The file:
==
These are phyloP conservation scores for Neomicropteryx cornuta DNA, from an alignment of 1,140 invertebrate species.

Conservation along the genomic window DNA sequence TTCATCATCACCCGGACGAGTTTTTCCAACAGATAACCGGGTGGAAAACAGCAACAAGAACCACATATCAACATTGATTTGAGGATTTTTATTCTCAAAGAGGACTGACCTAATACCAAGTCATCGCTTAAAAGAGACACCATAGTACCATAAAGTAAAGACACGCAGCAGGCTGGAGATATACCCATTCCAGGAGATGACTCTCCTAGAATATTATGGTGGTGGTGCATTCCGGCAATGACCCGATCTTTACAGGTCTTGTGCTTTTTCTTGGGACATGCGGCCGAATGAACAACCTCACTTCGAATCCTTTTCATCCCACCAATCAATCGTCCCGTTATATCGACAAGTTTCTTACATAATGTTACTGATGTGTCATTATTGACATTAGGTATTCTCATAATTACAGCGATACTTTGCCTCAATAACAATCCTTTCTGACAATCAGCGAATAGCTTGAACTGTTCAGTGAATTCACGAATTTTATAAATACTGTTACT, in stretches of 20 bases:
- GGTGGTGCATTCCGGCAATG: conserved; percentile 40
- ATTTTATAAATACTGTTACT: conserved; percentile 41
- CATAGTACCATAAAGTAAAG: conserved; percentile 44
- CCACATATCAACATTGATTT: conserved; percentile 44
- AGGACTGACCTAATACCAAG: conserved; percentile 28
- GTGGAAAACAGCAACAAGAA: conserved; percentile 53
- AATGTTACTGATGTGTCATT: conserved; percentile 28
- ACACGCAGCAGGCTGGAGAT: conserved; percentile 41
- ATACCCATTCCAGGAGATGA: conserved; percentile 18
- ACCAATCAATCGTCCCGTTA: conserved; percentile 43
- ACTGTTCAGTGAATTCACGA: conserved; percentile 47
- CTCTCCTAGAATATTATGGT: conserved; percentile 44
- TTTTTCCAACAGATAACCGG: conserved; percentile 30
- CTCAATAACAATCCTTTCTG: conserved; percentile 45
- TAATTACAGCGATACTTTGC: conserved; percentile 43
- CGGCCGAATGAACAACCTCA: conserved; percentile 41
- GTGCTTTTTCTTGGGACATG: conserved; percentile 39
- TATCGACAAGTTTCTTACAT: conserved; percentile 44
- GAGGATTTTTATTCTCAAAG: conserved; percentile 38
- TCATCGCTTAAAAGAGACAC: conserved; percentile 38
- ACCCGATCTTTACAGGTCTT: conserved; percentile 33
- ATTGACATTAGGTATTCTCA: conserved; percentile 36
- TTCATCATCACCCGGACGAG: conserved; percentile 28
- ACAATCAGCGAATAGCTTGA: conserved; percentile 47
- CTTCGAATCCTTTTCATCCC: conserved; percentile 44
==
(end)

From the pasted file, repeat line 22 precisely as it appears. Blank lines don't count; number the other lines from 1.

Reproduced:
- TCATCGCTTAAAAGAGACAC: conserved; percentile 38